Former Transportation Minister Igor Levitin will oversee the merger of Sheremetyevo and Vnukovo airports, the government said.
Levitin, who became a presidential adviser after being ousted from the Transportation Ministry in a post-election reshuffle, will "curate" the airport merger as part of a wider task to create a single aviation hub, presidential administration chief Sergei Ivanov told reporters Friday.
"[He] will not oversee the entire transportation industry; he will oversee a major project to create a unified Moscow aviation hub," Ivanov said.
The appointment likely means the government will try to push through the long-discussed airport merger by the end of next year.
Levitin first floated the idea of a unified "Moscow aviation hub," jargon for merging the management and ownership of the city's three international airports, during his tenure as transportation minister. He has said in the past that the process could be finished in 2013.
The merger began in March 2011, when a decision was made to join Sheremetyevo with the Terminal Company, which was already operating its terminal D.
That process was completed in March. At the same time, the Moscow city government handed over its 75 percent stake in Vnukovo to the federal government.
Merging state-owned Vnukovo and Sheremetyevo is seen as the first step to creating a single airport operator that one day could also include privately owned Domodedovo, which has publicly opposed the merger of its two competitors.
Backers of the notion argue that a unified management company similar to France's Aeroports de Paris, which operates 14 airports and airfields in the Paris area, is needed to better manage the pressures of growing traffic at Moscow's three international airports.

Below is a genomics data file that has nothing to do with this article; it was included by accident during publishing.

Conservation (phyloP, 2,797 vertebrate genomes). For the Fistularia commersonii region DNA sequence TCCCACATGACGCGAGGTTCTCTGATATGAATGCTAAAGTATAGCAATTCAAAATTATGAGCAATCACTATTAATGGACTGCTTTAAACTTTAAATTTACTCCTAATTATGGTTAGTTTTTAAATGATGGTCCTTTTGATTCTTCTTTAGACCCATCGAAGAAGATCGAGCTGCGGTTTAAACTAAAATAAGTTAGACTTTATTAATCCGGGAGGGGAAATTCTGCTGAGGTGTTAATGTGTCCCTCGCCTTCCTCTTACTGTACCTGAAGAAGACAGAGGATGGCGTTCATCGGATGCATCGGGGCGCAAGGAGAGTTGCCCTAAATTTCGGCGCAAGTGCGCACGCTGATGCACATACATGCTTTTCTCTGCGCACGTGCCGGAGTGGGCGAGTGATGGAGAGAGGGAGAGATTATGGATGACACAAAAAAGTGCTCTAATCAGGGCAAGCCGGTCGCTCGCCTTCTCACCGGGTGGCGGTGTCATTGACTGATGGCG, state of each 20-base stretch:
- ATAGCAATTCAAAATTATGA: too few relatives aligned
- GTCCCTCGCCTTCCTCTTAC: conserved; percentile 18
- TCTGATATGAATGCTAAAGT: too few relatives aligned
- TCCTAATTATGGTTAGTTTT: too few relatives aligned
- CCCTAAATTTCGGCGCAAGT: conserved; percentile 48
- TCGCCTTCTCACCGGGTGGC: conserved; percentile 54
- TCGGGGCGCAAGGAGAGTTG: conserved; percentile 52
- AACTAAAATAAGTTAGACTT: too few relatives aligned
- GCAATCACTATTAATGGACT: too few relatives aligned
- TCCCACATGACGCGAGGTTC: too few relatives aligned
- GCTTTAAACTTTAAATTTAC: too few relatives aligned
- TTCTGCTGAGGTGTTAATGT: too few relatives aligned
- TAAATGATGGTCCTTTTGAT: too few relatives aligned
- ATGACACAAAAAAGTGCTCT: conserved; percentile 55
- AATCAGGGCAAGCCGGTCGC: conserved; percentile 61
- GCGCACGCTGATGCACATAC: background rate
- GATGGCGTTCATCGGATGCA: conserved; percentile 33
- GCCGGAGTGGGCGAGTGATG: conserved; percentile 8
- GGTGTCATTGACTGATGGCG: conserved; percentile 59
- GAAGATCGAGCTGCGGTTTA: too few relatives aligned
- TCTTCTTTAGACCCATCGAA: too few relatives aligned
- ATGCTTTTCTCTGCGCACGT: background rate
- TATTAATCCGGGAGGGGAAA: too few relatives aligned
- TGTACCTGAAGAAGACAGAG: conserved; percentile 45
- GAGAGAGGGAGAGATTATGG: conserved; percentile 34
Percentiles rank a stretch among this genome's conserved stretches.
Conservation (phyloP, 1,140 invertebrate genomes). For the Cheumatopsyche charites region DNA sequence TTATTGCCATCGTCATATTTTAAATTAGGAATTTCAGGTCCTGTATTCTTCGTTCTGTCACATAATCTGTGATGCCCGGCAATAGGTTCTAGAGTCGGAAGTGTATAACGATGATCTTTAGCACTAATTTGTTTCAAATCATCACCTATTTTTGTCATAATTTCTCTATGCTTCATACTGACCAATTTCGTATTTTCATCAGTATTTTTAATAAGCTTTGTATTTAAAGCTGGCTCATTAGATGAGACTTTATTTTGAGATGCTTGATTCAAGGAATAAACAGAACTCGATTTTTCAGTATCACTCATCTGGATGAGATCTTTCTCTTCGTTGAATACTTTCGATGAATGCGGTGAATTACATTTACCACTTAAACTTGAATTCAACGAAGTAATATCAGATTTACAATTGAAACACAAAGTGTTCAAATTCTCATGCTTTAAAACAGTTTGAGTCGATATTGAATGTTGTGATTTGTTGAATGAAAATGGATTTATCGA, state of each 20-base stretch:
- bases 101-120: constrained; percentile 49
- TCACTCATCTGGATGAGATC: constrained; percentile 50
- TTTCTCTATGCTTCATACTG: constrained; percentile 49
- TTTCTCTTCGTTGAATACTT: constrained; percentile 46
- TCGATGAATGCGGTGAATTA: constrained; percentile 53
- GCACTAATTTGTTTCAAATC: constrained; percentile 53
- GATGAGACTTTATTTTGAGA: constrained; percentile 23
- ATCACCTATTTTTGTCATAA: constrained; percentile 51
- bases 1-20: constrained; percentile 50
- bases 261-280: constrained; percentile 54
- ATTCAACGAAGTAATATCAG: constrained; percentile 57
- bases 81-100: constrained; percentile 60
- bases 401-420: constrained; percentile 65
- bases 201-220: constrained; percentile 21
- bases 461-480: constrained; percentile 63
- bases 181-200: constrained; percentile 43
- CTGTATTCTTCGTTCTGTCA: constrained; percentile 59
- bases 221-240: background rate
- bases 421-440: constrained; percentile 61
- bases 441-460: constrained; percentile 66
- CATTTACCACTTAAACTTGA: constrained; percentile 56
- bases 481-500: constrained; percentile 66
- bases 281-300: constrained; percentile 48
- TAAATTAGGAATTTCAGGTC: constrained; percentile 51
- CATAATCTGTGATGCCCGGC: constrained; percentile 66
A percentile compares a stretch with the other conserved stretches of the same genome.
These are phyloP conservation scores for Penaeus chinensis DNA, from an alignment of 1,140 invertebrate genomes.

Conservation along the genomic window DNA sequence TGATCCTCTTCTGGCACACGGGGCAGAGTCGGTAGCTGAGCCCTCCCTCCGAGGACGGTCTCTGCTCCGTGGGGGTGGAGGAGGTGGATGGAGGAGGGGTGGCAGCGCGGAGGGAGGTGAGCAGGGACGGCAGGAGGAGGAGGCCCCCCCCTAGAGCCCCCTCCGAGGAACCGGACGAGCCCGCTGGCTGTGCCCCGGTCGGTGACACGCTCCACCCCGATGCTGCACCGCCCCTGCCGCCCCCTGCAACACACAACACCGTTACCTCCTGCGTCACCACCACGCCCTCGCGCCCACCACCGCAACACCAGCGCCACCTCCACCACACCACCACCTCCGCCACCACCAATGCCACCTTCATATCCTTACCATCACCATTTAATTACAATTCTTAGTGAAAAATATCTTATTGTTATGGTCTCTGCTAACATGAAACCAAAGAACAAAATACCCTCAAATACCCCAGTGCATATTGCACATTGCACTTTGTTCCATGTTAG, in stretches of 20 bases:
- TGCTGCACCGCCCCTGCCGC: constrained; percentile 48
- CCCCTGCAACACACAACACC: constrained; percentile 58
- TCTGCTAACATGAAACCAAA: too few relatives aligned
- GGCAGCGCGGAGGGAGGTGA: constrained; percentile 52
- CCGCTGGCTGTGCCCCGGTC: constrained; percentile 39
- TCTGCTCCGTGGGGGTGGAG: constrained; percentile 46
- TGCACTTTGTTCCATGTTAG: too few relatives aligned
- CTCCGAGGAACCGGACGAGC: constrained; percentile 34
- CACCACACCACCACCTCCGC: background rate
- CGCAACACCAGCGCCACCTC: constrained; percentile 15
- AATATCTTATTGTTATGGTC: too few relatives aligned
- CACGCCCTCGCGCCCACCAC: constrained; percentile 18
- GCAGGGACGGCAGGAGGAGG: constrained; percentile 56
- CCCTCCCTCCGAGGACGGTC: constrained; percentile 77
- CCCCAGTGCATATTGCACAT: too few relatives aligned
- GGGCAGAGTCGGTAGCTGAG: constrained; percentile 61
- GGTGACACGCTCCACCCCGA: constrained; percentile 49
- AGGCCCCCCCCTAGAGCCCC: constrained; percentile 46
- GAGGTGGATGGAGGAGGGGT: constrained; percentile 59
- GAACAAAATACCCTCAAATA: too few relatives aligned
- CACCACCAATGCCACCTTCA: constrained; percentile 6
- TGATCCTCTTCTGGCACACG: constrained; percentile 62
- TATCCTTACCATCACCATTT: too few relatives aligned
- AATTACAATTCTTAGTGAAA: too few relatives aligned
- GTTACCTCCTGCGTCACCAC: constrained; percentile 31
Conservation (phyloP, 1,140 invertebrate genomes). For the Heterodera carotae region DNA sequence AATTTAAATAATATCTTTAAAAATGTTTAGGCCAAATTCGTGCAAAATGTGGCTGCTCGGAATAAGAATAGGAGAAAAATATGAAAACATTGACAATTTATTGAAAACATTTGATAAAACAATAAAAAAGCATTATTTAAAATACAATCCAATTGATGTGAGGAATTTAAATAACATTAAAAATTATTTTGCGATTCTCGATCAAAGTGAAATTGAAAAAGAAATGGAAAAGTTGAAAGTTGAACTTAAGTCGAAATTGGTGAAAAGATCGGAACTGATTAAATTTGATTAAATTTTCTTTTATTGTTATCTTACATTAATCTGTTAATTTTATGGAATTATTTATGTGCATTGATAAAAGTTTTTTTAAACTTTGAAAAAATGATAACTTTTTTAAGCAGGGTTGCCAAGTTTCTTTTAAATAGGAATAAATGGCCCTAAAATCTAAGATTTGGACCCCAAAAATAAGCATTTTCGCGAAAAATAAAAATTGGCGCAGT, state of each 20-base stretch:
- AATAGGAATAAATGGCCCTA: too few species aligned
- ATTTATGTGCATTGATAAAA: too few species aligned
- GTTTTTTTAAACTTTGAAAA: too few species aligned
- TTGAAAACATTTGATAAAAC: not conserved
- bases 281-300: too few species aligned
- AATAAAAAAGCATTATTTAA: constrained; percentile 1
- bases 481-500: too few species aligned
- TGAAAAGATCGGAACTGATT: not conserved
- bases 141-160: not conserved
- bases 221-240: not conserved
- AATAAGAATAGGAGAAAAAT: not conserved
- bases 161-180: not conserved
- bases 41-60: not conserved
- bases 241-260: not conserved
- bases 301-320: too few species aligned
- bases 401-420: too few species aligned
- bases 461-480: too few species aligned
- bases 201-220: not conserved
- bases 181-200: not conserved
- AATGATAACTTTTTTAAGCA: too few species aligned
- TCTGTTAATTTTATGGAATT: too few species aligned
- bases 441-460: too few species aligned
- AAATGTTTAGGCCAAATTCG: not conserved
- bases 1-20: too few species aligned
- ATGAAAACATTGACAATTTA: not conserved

The Transportation Ministry also argued in a strategy concept document drafted in April that the larger company resulting from a merger would find it easier to raise financing for infrastructure development, including new runways.
Domodedovo is estimated to be short 33.2 billion rubles ($1.1 billion) to build a third runway and repair its current second runway and airport apron. Sheremetyevo is running an 18.2 billion ruble deficit on its plans for a third runway and upgrades to airfield infrastructure.
Vedomosti reported last month that Levitin met with several Domodeovo shareholders while he was still transportation minister in an effort to bring the privately owned airport on board.
However, the shareholders of the airport, which is currently the city's busiest, are said to be skeptical.
Speaking to The Moscow Times in May, a Domodedovo official downplayed the plan by suggesting that any merger would amount to little more than a reshuffling of title deeds to "strategic" infrastructure, like runways, which are state-owned anyway.
The aviation hub plan appears to have sparked a flurry of activity on the part of investors seeking to maximize stakes ahead of the potentially lucrative merger.
Vedomosti reported last month that Gazprombank is seeking to acquire 8 percent of Shermetyevo ahead of the merger.
The bank is said to have made offers for two 4 percent stakes currently held by Vneshekonombank and VTB bank respectively. Vneshekonombank said it recieved an offer from an undisclosed buyer and has confirmed that it is seeking to sell.
Another shareholder is Aeroflot, which holds a 9 percent stake in Sheremetyevo. The government directly owns the remaining 83 percent.
At the beginning of the year, several newspapers reported that Domodedovo's shareholders were seeking to sell out but couldn't find a buyer willing to pony up the 5 billion ruble asking price.
In May, the airport's press service categorically denied that any such plans had ever existed and attributed the rumors to "press speculation."